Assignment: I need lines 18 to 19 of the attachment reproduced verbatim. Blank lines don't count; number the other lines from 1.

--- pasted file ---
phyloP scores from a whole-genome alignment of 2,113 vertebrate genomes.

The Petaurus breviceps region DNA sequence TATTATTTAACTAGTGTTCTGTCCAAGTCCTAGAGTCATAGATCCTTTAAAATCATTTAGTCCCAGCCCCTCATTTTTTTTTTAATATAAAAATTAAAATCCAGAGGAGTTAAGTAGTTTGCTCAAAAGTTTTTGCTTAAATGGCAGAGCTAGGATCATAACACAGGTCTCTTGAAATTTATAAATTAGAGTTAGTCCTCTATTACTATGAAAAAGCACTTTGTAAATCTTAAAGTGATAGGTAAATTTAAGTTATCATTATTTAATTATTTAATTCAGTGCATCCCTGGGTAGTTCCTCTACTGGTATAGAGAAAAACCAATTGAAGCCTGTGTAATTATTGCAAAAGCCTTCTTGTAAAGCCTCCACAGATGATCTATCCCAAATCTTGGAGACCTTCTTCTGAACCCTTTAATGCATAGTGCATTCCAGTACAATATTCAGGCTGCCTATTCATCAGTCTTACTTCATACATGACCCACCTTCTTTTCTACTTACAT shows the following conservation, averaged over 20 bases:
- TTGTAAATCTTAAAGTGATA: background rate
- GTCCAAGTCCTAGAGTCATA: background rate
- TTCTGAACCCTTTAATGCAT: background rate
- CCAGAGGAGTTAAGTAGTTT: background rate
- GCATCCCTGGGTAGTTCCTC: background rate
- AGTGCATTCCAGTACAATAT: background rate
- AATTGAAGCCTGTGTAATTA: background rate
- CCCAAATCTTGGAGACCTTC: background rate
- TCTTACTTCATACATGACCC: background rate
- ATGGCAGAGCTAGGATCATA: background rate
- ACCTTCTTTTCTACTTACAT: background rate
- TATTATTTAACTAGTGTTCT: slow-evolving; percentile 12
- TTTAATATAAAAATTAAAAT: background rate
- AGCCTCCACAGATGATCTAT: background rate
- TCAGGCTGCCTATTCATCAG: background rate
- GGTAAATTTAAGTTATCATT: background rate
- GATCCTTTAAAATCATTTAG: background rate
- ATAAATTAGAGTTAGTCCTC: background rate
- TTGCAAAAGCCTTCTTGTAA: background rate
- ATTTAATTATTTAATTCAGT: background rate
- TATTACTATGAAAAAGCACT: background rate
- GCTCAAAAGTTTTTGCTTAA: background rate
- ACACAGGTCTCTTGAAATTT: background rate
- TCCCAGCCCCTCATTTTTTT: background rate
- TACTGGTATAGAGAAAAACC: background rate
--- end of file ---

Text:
- GGTAAATTTAAGTTATCATT: background rate
- GATCCTTTAAAATCATTTAG: background rate